July 17, 2021
The 48th meeting of the General Assembly (GA) of the Presbyterian Church in America (PCA) was held in St. Louis, Missouri, between June 29 and July 2 of this year. With 2,115 registered commissioners, it was the largest GA in the history of the PCA. As a time-honored Presbyterian tradition, elders and members of the PCA spend time analyzing and dissecting the floor debates and actions of the GA, but another honored pastime is discussing the registered attendance of elders, the relative number of Ruling Elders (RE) commissioners compared with Teaching Elder (TE) commissioners, and other topics related to the size and representation of elders at the annual meeting of the church. The increase in the number of commissioners at the 48th GA when compared to the 47th was 31%. While not “unprecedented” (to use a well-worn word of the COVID-19 pandemic era), the 31% increase did represent the largest one-year increase in growth since the 18th GA held in Atlanta, Georgia. The 48th GA was originally scheduled for the summer of 2020, but it was not held at that time due to COVID-19. Whether it would meet in 2021 was also in question until it seemed clear in February that the St. Louis government’s COVID restrictions would allow the gathering to proceed. Speaking as one commissioner, I experienced tremendous gratitude and joy in seeing the elders of the church coming together in such large numbers to do the work of the church.
Research Method and Future Reports: This report will provide only a glimpse into the commissioner numbers at the GA from the 1st meeting to the 48th meeting. Other reports will be forthcoming that will examine issues such as the breakdown of attendance of commissioners by state, Presbytery affiliation, church size, and other demographics. The breakdown of attendance by TE and RE commissioners will also be a feature of future reports. This report is a continuation of an attendance report published following the 46th GA (2018). While the research methods used for this report were straightforward, for those who are interested in the details, please refer to this document that describes the methodology. In short, however, the commissioner numbers, location of the GAs, and other variables for the 1st through 47th GA were taken from the minutes of the GA found on the PCA Historical Center website. The numbers for the 48th GA were taken from the On Site Attendance Report available to commissioners. The final commissioner numbers for the 48th GA will be included in the minutes available on the PCA Historical Center website later this year.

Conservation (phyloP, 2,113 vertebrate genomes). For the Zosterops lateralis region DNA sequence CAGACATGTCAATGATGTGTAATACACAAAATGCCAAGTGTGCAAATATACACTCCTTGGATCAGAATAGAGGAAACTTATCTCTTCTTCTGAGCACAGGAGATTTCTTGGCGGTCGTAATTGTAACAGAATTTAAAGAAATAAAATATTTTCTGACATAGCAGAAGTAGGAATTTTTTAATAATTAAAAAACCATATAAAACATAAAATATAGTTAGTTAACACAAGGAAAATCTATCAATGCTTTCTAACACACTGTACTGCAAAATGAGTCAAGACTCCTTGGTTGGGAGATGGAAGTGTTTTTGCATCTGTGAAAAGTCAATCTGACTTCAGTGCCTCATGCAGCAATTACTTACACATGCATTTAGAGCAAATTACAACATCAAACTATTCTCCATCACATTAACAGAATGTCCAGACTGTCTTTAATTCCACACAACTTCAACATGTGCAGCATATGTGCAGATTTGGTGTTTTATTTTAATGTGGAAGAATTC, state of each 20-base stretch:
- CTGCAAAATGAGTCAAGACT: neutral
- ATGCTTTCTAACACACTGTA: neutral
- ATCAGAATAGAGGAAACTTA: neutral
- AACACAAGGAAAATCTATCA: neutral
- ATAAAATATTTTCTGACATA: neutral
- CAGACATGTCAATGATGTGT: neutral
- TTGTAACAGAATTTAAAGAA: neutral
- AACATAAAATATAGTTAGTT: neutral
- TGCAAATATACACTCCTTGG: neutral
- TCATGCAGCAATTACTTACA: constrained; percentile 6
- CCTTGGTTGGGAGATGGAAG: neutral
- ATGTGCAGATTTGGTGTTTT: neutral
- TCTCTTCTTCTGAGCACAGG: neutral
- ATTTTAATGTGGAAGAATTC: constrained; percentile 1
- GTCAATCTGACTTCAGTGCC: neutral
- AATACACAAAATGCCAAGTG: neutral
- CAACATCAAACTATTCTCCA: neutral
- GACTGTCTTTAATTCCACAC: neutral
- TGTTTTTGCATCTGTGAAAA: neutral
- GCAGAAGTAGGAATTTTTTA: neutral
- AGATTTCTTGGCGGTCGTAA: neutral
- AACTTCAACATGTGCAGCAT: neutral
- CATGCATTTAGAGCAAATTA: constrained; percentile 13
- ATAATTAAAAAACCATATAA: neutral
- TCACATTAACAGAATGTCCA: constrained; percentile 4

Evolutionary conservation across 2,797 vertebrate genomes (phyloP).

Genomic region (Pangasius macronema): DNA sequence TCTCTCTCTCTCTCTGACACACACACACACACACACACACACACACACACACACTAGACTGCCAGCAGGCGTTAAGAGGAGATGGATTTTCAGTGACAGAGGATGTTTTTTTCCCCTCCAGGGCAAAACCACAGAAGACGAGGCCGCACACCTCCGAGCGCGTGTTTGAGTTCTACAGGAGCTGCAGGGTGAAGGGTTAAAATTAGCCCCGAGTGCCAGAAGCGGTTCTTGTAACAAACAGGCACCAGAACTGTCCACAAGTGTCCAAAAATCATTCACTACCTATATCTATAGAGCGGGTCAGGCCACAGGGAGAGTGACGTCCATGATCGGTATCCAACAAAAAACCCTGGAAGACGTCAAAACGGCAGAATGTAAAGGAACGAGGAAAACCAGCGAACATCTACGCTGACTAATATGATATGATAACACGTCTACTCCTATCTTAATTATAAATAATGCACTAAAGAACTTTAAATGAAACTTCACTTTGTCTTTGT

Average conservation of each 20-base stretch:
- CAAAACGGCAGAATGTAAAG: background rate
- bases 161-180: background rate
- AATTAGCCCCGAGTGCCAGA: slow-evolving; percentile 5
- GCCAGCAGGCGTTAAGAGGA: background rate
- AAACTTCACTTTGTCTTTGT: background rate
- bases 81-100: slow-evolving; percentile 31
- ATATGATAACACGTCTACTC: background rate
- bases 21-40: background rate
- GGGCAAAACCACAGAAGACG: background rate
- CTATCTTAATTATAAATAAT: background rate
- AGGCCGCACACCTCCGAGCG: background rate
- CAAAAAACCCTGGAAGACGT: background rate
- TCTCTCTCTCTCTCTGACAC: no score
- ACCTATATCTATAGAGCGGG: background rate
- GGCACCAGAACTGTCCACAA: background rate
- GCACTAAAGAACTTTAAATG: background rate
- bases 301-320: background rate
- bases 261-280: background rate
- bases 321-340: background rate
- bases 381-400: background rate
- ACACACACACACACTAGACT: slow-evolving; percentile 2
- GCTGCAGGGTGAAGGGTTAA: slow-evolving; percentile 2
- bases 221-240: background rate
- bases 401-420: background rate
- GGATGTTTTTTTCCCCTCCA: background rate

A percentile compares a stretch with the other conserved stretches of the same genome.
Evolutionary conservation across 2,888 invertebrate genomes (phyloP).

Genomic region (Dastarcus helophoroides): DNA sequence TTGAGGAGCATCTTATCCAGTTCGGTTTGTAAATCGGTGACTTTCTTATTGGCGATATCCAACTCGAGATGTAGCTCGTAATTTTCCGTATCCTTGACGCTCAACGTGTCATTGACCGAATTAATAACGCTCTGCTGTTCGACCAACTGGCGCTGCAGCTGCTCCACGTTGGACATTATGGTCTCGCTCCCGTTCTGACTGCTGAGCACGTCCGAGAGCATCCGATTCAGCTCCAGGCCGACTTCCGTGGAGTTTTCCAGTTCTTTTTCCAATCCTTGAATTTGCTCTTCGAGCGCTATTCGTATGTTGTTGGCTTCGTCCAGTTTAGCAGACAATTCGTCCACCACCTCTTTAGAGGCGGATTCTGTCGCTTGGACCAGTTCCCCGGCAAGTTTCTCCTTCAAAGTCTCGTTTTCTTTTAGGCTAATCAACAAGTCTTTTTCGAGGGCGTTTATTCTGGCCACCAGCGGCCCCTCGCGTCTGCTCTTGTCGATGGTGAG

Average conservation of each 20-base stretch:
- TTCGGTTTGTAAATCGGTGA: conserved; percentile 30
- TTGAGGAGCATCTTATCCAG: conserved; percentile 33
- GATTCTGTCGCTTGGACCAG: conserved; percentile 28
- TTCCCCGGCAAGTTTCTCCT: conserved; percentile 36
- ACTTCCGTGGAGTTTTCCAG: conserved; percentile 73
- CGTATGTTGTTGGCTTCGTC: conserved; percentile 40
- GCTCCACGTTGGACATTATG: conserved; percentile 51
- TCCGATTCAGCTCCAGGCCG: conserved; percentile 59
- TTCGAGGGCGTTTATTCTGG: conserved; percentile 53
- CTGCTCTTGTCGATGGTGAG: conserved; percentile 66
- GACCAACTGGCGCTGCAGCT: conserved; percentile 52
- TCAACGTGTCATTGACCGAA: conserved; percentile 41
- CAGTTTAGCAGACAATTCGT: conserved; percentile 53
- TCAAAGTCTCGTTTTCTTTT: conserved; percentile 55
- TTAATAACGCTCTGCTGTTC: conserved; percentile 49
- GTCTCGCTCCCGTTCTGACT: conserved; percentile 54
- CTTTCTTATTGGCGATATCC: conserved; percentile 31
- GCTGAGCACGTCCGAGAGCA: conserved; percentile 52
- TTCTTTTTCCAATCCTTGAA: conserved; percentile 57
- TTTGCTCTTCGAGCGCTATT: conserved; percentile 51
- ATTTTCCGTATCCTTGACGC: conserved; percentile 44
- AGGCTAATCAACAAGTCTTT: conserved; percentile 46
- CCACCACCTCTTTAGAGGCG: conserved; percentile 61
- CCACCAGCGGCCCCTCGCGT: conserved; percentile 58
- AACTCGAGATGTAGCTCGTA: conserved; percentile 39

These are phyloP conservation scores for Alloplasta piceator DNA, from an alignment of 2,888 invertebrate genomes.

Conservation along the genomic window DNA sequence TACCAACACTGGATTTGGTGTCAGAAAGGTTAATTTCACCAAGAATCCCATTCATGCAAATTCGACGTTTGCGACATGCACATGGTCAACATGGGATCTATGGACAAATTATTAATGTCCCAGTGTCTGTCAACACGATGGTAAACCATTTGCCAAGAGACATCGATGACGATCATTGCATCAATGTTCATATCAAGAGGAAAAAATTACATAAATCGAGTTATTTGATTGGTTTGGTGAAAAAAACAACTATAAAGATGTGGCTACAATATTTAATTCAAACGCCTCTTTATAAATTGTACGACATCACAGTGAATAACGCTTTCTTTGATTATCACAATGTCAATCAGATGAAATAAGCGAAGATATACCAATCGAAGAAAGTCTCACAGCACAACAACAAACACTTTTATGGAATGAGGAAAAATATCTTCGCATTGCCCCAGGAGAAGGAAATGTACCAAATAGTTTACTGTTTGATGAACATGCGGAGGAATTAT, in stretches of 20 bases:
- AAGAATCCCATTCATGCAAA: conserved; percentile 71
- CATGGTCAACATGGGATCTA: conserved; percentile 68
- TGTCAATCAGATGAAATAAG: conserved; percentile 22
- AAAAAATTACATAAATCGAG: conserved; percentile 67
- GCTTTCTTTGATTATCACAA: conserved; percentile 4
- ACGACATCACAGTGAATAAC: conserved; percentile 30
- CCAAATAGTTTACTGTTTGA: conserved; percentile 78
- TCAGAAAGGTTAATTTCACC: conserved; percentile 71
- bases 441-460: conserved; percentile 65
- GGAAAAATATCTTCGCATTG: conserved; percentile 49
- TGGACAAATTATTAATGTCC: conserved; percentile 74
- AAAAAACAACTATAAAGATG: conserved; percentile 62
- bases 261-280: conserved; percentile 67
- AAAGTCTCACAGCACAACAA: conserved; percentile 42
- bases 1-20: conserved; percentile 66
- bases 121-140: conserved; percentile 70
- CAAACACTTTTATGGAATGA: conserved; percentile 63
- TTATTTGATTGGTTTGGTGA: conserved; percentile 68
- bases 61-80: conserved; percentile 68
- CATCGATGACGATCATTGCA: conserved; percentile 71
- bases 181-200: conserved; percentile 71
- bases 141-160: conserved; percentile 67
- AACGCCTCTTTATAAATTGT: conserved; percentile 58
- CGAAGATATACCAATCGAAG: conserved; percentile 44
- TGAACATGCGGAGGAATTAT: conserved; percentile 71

Change in GA Commissioner Attendance Over Time: A graphical representation of the percent change in commissioners over the history of the PCA (See Figure 1) shows which GAs had the highest increase and decrease in registered commissioners from the previous assembly. A complete data presentation is available in Table 1 below, but Figure 1 shows the data at a glance. The 48th GA, while the largest in commissioner numbers, was not the largest in terms of the increase in commissioner counts from the prior assembly. The commissioner registrations at the 10th and 18th GAs were over 50% higher than the prior years. An examination of the possible reasons for the increases in these and other years will be provided in a future report at fpramsay.org, but for now, please review the data presentations below, and provide your comments at Leave a Reply box at the bottom of this page or email me.
Figure 1: Percent Change in General Assembly Commissioners from the Prior Year from the 2nd through the 48th GA.
Table 1: Presbyterian Church in America General Assemblies, Commissioner Counts, and Percent Change from the Prior Year.
Readers can obtain versions of this table in either Excel or PDF at the links provided.
|General Assembly Number and Year||City||State||Number of Commissioners||Percent Change|
from Prior Year